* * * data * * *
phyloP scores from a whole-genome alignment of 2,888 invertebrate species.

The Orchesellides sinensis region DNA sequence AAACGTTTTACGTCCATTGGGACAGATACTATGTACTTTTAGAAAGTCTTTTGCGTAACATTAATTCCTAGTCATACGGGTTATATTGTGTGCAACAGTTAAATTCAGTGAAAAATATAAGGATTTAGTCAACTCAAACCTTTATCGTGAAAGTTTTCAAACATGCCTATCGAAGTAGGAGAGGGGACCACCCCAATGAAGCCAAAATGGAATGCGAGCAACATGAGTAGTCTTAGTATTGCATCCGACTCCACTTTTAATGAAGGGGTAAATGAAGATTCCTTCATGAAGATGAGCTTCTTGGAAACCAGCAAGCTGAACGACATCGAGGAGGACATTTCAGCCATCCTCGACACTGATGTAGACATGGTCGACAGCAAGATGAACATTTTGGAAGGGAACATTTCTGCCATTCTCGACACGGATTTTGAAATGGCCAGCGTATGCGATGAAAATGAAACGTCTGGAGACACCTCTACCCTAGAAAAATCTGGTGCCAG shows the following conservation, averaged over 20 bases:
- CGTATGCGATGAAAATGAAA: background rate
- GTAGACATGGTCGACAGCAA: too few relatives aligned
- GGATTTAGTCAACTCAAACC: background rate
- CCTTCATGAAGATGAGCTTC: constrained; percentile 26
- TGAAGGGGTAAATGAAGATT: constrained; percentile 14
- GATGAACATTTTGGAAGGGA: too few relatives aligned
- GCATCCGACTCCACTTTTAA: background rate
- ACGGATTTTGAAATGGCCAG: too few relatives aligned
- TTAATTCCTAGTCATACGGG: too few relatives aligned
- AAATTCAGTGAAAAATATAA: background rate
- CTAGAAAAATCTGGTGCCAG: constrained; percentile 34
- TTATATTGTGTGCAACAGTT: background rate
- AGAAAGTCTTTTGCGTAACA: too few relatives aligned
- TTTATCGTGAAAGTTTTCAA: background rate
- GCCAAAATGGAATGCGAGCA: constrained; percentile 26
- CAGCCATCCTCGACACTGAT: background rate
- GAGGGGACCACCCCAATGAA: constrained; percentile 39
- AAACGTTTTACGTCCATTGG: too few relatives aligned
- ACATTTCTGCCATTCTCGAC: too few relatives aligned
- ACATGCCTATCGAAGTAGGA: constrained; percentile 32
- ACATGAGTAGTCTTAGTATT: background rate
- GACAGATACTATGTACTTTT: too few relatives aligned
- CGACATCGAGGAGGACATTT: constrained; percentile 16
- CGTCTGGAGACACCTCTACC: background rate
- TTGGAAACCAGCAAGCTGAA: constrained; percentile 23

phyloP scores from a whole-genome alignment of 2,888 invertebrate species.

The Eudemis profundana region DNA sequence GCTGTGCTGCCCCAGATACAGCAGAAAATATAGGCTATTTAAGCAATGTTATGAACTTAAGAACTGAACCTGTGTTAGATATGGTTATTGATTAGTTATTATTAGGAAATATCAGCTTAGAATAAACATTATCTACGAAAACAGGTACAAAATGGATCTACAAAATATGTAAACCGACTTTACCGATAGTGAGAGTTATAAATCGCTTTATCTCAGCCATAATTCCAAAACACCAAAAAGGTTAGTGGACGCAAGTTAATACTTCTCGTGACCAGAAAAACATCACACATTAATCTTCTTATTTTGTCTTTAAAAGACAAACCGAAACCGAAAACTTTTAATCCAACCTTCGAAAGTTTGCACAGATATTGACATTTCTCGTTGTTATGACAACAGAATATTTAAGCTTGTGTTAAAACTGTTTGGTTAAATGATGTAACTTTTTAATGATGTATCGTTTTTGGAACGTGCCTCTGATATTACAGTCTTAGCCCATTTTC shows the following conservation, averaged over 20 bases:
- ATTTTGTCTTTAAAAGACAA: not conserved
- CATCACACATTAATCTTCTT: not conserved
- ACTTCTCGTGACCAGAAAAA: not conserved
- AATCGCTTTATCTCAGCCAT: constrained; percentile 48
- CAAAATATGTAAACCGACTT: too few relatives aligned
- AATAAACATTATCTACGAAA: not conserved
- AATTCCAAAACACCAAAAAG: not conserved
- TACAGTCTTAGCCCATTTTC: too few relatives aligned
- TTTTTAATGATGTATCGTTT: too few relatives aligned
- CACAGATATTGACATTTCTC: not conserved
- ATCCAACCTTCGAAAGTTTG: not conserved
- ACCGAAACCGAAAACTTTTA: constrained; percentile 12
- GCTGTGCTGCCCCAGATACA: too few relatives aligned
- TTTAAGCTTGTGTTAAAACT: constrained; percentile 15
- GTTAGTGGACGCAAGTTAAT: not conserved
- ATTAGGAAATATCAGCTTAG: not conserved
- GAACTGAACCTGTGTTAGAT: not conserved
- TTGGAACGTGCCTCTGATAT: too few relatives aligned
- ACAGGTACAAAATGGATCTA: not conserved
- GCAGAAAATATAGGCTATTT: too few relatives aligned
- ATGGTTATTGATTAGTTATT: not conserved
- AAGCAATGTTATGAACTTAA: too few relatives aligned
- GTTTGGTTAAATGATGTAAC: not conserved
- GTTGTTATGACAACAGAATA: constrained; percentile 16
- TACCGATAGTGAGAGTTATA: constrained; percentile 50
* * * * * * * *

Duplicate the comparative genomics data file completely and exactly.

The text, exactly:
phyloP scores from a whole-genome alignment of 2,888 invertebrate species.

The Orchesellides sinensis region DNA sequence AAACGTTTTACGTCCATTGGGACAGATACTATGTACTTTTAGAAAGTCTTTTGCGTAACATTAATTCCTAGTCATACGGGTTATATTGTGTGCAACAGTTAAATTCAGTGAAAAATATAAGGATTTAGTCAACTCAAACCTTTATCGTGAAAGTTTTCAAACATGCCTATCGAAGTAGGAGAGGGGACCACCCCAATGAAGCCAAAATGGAATGCGAGCAACATGAGTAGTCTTAGTATTGCATCCGACTCCACTTTTAATGAAGGGGTAAATGAAGATTCCTTCATGAAGATGAGCTTCTTGGAAACCAGCAAGCTGAACGACATCGAGGAGGACATTTCAGCCATCCTCGACACTGATGTAGACATGGTCGACAGCAAGATGAACATTTTGGAAGGGAACATTTCTGCCATTCTCGACACGGATTTTGAAATGGCCAGCGTATGCGATGAAAATGAAACGTCTGGAGACACCTCTACCCTAGAAAAATCTGGTGCCAG shows the following conservation, averaged over 20 bases:
- CGTATGCGATGAAAATGAAA: background rate
- GTAGACATGGTCGACAGCAA: too few relatives aligned
- GGATTTAGTCAACTCAAACC: background rate
- CCTTCATGAAGATGAGCTTC: constrained; percentile 26
- TGAAGGGGTAAATGAAGATT: constrained; percentile 14
- GATGAACATTTTGGAAGGGA: too few relatives aligned
- GCATCCGACTCCACTTTTAA: background rate
- ACGGATTTTGAAATGGCCAG: too few relatives aligned
- TTAATTCCTAGTCATACGGG: too few relatives aligned
- AAATTCAGTGAAAAATATAA: background rate
- CTAGAAAAATCTGGTGCCAG: constrained; percentile 34
- TTATATTGTGTGCAACAGTT: background rate
- AGAAAGTCTTTTGCGTAACA: too few relatives aligned
- TTTATCGTGAAAGTTTTCAA: background rate
- GCCAAAATGGAATGCGAGCA: constrained; percentile 26
- CAGCCATCCTCGACACTGAT: background rate
- GAGGGGACCACCCCAATGAA: constrained; percentile 39
- AAACGTTTTACGTCCATTGG: too few relatives aligned
- ACATTTCTGCCATTCTCGAC: too few relatives aligned
- ACATGCCTATCGAAGTAGGA: constrained; percentile 32
- ACATGAGTAGTCTTAGTATT: background rate
- GACAGATACTATGTACTTTT: too few relatives aligned
- CGACATCGAGGAGGACATTT: constrained; percentile 16
- CGTCTGGAGACACCTCTACC: background rate
- TTGGAAACCAGCAAGCTGAA: constrained; percentile 23

phyloP scores from a whole-genome alignment of 2,888 invertebrate species.

The Eudemis profundana region DNA sequence GCTGTGCTGCCCCAGATACAGCAGAAAATATAGGCTATTTAAGCAATGTTATGAACTTAAGAACTGAACCTGTGTTAGATATGGTTATTGATTAGTTATTATTAGGAAATATCAGCTTAGAATAAACATTATCTACGAAAACAGGTACAAAATGGATCTACAAAATATGTAAACCGACTTTACCGATAGTGAGAGTTATAAATCGCTTTATCTCAGCCATAATTCCAAAACACCAAAAAGGTTAGTGGACGCAAGTTAATACTTCTCGTGACCAGAAAAACATCACACATTAATCTTCTTATTTTGTCTTTAAAAGACAAACCGAAACCGAAAACTTTTAATCCAACCTTCGAAAGTTTGCACAGATATTGACATTTCTCGTTGTTATGACAACAGAATATTTAAGCTTGTGTTAAAACTGTTTGGTTAAATGATGTAACTTTTTAATGATGTATCGTTTTTGGAACGTGCCTCTGATATTACAGTCTTAGCCCATTTTC shows the following conservation, averaged over 20 bases:
- ATTTTGTCTTTAAAAGACAA: not conserved
- CATCACACATTAATCTTCTT: not conserved
- ACTTCTCGTGACCAGAAAAA: not conserved
- AATCGCTTTATCTCAGCCAT: constrained; percentile 48
- CAAAATATGTAAACCGACTT: too few relatives aligned
- AATAAACATTATCTACGAAA: not conserved
- AATTCCAAAACACCAAAAAG: not conserved
- TACAGTCTTAGCCCATTTTC: too few relatives aligned
- TTTTTAATGATGTATCGTTT: too few relatives aligned
- CACAGATATTGACATTTCTC: not conserved
- ATCCAACCTTCGAAAGTTTG: not conserved
- ACCGAAACCGAAAACTTTTA: constrained; percentile 12
- GCTGTGCTGCCCCAGATACA: too few relatives aligned
- TTTAAGCTTGTGTTAAAACT: constrained; percentile 15
- GTTAGTGGACGCAAGTTAAT: not conserved
- ATTAGGAAATATCAGCTTAG: not conserved
- GAACTGAACCTGTGTTAGAT: not conserved
- TTGGAACGTGCCTCTGATAT: too few relatives aligned
- ACAGGTACAAAATGGATCTA: not conserved
- GCAGAAAATATAGGCTATTT: too few relatives aligned
- ATGGTTATTGATTAGTTATT: not conserved
- AAGCAATGTTATGAACTTAA: too few relatives aligned
- GTTTGGTTAAATGATGTAAC: not conserved
- GTTGTTATGACAACAGAATA: constrained; percentile 16
- TACCGATAGTGAGAGTTATA: constrained; percentile 50